Abaddon, Hebrew name of Apollyon. In ancient Jewish tradition it was used for part of Sheol (see hell).
Abaddon (Hebrew אבדון Avaddon, meaning "destruction"). In Biblical references (Job 26:6; Proverbs 15:11), it comes to mean "place of destruction", or the realm of the dead, and is associated with Sheol. Abaddon is also one of the compartments of Gehenna. By extension, it can mean an underworld abode of lost souls, or hell. In some legends, it is identified as a realm where the damned lie in fire and snow, one of the places in Hell that Moses visited.

In Revelation 9:11, it is personified as Abaddon, "Angel of the Abyss", rendered in Greek as Apollyon; and he is described as king of the locusts which rose at the sounding of the fifth trumpet. In like manner, in Rev. vi. 8, Hades is personified following after death to conquer the fourth part of the earth.

Abaddon is one of the infernal names used in LaVeyan Satanism, and is first in the list—only as it comes first alphabetically—and means "the destroyer."

Identification of Abaddon

Many Biblical scholars believe him to be Satan or the antichrist Jehovah's Witnesses originally also considered Abaddon a demon, but now identify him with Jesus.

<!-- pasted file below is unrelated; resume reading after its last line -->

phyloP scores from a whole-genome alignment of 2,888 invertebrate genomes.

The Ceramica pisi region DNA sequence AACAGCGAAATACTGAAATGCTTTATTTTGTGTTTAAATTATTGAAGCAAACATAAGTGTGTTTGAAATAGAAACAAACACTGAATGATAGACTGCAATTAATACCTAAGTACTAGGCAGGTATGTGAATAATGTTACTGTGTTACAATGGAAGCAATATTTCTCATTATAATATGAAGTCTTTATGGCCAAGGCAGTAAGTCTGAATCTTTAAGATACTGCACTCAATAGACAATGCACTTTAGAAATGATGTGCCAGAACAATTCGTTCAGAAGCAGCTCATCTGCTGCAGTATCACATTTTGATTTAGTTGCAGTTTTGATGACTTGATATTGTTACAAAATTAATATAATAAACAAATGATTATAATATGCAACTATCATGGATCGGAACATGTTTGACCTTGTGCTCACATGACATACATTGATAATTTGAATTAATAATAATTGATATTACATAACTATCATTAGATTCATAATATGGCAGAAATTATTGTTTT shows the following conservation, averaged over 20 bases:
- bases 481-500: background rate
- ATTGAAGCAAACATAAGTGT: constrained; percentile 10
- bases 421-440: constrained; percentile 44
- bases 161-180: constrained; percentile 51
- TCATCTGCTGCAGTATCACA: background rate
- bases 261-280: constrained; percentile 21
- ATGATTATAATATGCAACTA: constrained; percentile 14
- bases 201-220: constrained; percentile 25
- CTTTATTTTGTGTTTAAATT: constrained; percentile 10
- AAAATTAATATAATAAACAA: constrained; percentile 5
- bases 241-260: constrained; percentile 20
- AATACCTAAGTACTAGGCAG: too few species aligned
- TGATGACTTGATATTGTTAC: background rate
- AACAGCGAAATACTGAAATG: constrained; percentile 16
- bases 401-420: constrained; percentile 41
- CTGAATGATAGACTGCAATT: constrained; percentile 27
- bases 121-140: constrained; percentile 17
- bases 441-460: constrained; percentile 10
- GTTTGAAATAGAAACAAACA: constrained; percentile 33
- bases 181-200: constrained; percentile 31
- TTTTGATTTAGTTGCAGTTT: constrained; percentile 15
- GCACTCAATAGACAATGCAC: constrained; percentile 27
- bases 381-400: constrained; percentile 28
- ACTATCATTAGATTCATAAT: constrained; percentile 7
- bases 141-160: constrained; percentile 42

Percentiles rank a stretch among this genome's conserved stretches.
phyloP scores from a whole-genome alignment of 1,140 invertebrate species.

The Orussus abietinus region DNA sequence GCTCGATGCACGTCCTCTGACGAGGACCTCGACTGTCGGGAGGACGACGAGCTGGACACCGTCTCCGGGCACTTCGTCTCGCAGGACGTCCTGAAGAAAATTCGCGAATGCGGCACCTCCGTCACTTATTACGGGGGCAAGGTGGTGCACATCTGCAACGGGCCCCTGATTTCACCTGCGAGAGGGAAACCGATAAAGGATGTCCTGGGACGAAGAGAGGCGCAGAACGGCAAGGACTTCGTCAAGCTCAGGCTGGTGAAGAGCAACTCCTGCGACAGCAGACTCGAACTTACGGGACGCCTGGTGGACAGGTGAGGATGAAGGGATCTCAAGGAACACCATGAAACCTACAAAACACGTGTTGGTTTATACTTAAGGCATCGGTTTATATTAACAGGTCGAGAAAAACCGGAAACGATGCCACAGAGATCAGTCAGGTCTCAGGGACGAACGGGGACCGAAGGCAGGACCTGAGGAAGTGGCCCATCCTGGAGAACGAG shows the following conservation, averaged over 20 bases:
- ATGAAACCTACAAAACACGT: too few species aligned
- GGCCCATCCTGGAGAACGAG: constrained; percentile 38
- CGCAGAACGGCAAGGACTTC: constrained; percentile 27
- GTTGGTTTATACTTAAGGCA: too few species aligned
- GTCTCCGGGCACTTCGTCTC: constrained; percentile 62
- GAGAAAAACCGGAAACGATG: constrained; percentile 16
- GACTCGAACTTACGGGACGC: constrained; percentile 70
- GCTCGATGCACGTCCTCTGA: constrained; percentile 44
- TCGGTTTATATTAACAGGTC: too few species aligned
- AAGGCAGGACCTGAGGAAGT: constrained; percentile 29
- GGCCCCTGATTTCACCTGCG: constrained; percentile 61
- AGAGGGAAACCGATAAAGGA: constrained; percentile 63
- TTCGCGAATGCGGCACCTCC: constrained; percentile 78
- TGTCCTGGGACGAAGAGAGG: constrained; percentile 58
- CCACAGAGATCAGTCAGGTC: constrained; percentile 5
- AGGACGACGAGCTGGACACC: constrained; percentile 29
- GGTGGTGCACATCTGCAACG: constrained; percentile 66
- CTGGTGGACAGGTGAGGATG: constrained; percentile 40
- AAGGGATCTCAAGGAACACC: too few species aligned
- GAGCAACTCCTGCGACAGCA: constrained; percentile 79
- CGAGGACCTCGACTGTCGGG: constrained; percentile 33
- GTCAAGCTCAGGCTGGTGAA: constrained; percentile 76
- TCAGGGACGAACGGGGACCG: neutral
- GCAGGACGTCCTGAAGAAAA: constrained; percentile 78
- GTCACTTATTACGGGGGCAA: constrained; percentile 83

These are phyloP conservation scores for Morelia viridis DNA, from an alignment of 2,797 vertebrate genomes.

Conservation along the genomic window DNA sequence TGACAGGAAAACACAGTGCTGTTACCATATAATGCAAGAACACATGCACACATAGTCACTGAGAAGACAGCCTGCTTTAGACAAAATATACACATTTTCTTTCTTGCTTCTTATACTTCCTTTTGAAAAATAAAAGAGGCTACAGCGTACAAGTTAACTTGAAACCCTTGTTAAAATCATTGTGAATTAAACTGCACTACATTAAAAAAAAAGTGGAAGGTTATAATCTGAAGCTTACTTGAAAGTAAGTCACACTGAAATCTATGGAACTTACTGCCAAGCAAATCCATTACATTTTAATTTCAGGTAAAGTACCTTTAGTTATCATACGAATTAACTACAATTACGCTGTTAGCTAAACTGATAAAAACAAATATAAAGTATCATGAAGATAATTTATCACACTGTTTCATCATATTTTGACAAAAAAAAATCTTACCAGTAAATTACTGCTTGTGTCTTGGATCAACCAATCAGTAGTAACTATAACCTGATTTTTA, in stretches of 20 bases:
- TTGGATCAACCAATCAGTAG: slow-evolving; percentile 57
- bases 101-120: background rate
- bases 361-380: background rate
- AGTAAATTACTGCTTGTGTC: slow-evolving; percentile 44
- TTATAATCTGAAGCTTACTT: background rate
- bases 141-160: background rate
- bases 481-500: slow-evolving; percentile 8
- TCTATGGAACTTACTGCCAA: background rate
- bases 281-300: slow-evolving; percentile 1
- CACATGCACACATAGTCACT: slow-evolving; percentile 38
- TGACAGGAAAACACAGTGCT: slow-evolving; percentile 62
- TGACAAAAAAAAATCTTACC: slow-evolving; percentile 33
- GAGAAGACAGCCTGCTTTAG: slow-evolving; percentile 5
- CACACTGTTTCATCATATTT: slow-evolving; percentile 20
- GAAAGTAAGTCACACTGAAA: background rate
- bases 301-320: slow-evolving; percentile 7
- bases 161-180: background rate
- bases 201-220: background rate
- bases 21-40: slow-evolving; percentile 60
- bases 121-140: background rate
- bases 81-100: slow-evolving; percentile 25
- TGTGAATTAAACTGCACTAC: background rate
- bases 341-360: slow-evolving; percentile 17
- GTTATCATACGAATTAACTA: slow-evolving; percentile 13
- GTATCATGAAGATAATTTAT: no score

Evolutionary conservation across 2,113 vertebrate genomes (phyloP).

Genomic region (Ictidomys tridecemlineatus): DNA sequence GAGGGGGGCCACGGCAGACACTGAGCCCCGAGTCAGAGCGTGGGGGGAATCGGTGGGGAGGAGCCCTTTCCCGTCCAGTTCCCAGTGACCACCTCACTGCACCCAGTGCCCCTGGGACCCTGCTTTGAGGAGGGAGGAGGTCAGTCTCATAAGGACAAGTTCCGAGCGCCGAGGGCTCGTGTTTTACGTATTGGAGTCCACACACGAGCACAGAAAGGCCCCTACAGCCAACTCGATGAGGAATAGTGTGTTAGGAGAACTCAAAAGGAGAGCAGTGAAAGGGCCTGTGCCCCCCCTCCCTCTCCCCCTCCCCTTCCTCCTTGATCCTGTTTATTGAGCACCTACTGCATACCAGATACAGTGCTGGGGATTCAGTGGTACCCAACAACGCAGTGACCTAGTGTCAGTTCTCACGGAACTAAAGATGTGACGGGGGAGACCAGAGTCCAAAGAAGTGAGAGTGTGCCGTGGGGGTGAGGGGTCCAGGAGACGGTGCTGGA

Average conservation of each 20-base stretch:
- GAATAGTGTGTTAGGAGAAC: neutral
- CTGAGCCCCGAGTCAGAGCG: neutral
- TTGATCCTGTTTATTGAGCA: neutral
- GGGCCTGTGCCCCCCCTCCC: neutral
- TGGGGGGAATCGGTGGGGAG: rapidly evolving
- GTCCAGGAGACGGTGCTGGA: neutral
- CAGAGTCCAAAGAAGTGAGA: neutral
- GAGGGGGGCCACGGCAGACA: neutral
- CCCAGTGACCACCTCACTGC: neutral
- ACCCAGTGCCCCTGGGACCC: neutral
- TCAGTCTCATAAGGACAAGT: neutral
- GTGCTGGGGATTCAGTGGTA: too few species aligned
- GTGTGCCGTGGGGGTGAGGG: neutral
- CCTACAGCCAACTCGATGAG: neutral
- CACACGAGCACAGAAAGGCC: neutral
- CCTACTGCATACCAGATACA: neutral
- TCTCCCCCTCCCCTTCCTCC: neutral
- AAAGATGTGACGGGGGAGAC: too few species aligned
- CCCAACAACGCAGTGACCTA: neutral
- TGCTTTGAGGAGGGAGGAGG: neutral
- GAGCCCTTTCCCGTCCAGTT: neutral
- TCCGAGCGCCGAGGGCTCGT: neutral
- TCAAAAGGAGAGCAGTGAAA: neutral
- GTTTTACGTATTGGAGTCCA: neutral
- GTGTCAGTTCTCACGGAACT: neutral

According to them, there are several proofs in favor of their concepts, including Revelation 20:1, which reads that "the angel with the key of the abyss and a large prison in his hand seized the dragon (Satan the Devil) and threw him down into the abyss, and closed it on him (Satan)", meaning that the 'angel of the key' had power and authority superior to that of the Devil himself. Therefore, from their standpoint, Abaddon, "the angel with the key of the abyss" (see Revelation 9:1,11) and "the ancient serpent", "the dragon", Satan the Devil, must not be both the same person.

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  • This article incorporates text from the public-domain Schaff-Herzog Encyclopedia of Religious Knowledge 1907

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